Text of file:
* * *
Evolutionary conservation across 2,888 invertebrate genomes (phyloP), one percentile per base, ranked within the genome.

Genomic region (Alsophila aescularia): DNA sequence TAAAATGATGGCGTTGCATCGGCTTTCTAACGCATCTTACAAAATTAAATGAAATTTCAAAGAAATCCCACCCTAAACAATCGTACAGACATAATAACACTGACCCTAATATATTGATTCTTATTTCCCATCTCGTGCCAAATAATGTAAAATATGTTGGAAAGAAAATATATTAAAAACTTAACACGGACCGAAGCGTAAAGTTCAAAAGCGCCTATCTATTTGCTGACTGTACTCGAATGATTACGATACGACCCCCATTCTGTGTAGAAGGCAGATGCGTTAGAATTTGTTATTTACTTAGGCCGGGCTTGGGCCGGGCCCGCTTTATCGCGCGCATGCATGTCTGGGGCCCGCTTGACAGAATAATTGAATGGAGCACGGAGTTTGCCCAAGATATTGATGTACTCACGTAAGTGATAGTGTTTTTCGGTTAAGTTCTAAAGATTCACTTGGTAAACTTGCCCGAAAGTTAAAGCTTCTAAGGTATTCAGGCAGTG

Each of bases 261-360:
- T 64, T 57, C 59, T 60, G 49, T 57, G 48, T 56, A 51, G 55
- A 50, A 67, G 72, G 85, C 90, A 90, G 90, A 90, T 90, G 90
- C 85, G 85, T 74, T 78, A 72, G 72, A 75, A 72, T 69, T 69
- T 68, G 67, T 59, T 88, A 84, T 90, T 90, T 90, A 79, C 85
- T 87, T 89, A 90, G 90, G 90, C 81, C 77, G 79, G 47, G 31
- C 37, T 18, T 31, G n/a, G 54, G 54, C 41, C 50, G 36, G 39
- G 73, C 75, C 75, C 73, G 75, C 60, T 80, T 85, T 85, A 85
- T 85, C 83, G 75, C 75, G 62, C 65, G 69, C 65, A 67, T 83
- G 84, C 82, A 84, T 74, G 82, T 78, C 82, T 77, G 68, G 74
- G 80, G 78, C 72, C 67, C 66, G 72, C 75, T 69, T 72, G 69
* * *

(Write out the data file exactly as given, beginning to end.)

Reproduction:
Evolutionary conservation across 2,888 invertebrate genomes (phyloP), one percentile per base, ranked within the genome.

Genomic region (Alsophila aescularia): DNA sequence TAAAATGATGGCGTTGCATCGGCTTTCTAACGCATCTTACAAAATTAAATGAAATTTCAAAGAAATCCCACCCTAAACAATCGTACAGACATAATAACACTGACCCTAATATATTGATTCTTATTTCCCATCTCGTGCCAAATAATGTAAAATATGTTGGAAAGAAAATATATTAAAAACTTAACACGGACCGAAGCGTAAAGTTCAAAAGCGCCTATCTATTTGCTGACTGTACTCGAATGATTACGATACGACCCCCATTCTGTGTAGAAGGCAGATGCGTTAGAATTTGTTATTTACTTAGGCCGGGCTTGGGCCGGGCCCGCTTTATCGCGCGCATGCATGTCTGGGGCCCGCTTGACAGAATAATTGAATGGAGCACGGAGTTTGCCCAAGATATTGATGTACTCACGTAAGTGATAGTGTTTTTCGGTTAAGTTCTAAAGATTCACTTGGTAAACTTGCCCGAAAGTTAAAGCTTCTAAGGTATTCAGGCAGTG

Each of bases 261-360:
- T 64, T 57, C 59, T 60, G 49, T 57, G 48, T 56, A 51, G 55
- A 50, A 67, G 72, G 85, C 90, A 90, G 90, A 90, T 90, G 90
- C 85, G 85, T 74, T 78, A 72, G 72, A 75, A 72, T 69, T 69
- T 68, G 67, T 59, T 88, A 84, T 90, T 90, T 90, A 79, C 85
- T 87, T 89, A 90, G 90, G 90, C 81, C 77, G 79, G 47, G 31
- C 37, T 18, T 31, G n/a, G 54, G 54, C 41, C 50, G 36, G 39
- G 73, C 75, C 75, C 73, G 75, C 60, T 80, T 85, T 85, A 85
- T 85, C 83, G 75, C 75, G 62, C 65, G 69, C 65, A 67, T 83
- G 84, C 82, A 84, T 74, G 82, T 78, C 82, T 77, G 68, G 74
- G 80, G 78, C 72, C 67, C 66, G 72, C 75, T 69, T 72, G 69